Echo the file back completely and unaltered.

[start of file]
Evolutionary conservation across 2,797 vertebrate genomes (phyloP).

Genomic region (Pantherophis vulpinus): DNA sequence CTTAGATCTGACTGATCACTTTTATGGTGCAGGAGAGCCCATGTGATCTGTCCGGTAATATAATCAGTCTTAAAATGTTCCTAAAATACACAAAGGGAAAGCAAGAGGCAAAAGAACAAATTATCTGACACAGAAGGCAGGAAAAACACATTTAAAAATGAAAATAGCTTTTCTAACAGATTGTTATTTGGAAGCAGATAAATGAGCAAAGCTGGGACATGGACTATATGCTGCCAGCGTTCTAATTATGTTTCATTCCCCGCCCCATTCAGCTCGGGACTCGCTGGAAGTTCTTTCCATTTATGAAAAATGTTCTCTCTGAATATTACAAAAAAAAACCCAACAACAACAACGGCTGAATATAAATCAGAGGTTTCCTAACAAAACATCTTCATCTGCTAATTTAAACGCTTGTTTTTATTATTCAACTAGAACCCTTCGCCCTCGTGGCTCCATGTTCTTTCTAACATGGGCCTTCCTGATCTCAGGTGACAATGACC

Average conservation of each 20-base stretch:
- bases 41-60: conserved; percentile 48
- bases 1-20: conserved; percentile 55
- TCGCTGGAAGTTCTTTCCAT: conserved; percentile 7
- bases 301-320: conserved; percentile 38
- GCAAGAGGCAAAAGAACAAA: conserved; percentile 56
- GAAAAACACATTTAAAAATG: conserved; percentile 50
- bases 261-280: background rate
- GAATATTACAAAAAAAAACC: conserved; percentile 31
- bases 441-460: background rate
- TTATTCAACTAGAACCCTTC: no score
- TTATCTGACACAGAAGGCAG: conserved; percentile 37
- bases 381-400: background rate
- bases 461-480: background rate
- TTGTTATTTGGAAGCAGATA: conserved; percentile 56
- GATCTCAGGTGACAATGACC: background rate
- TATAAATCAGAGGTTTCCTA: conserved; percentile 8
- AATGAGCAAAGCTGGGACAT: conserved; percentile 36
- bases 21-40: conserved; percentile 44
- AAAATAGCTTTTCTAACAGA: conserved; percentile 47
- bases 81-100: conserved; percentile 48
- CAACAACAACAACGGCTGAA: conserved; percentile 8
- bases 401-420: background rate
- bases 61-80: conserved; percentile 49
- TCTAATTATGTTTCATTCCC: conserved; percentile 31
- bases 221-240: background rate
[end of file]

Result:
Evolutionary conservation across 2,797 vertebrate genomes (phyloP).

Genomic region (Pantherophis vulpinus): DNA sequence CTTAGATCTGACTGATCACTTTTATGGTGCAGGAGAGCCCATGTGATCTGTCCGGTAATATAATCAGTCTTAAAATGTTCCTAAAATACACAAAGGGAAAGCAAGAGGCAAAAGAACAAATTATCTGACACAGAAGGCAGGAAAAACACATTTAAAAATGAAAATAGCTTTTCTAACAGATTGTTATTTGGAAGCAGATAAATGAGCAAAGCTGGGACATGGACTATATGCTGCCAGCGTTCTAATTATGTTTCATTCCCCGCCCCATTCAGCTCGGGACTCGCTGGAAGTTCTTTCCATTTATGAAAAATGTTCTCTCTGAATATTACAAAAAAAAACCCAACAACAACAACGGCTGAATATAAATCAGAGGTTTCCTAACAAAACATCTTCATCTGCTAATTTAAACGCTTGTTTTTATTATTCAACTAGAACCCTTCGCCCTCGTGGCTCCATGTTCTTTCTAACATGGGCCTTCCTGATCTCAGGTGACAATGACC

Average conservation of each 20-base stretch:
- bases 41-60: conserved; percentile 48
- bases 1-20: conserved; percentile 55
- TCGCTGGAAGTTCTTTCCAT: conserved; percentile 7
- bases 301-320: conserved; percentile 38
- GCAAGAGGCAAAAGAACAAA: conserved; percentile 56
- GAAAAACACATTTAAAAATG: conserved; percentile 50
- bases 261-280: background rate
- GAATATTACAAAAAAAAACC: conserved; percentile 31
- bases 441-460: background rate
- TTATTCAACTAGAACCCTTC: no score
- TTATCTGACACAGAAGGCAG: conserved; percentile 37
- bases 381-400: background rate
- bases 461-480: background rate
- TTGTTATTTGGAAGCAGATA: conserved; percentile 56
- GATCTCAGGTGACAATGACC: background rate
- TATAAATCAGAGGTTTCCTA: conserved; percentile 8
- AATGAGCAAAGCTGGGACAT: conserved; percentile 36
- bases 21-40: conserved; percentile 44
- AAAATAGCTTTTCTAACAGA: conserved; percentile 47
- bases 81-100: conserved; percentile 48
- CAACAACAACAACGGCTGAA: conserved; percentile 8
- bases 401-420: background rate
- bases 61-80: conserved; percentile 49
- TCTAATTATGTTTCATTCCC: conserved; percentile 31
- bases 221-240: background rate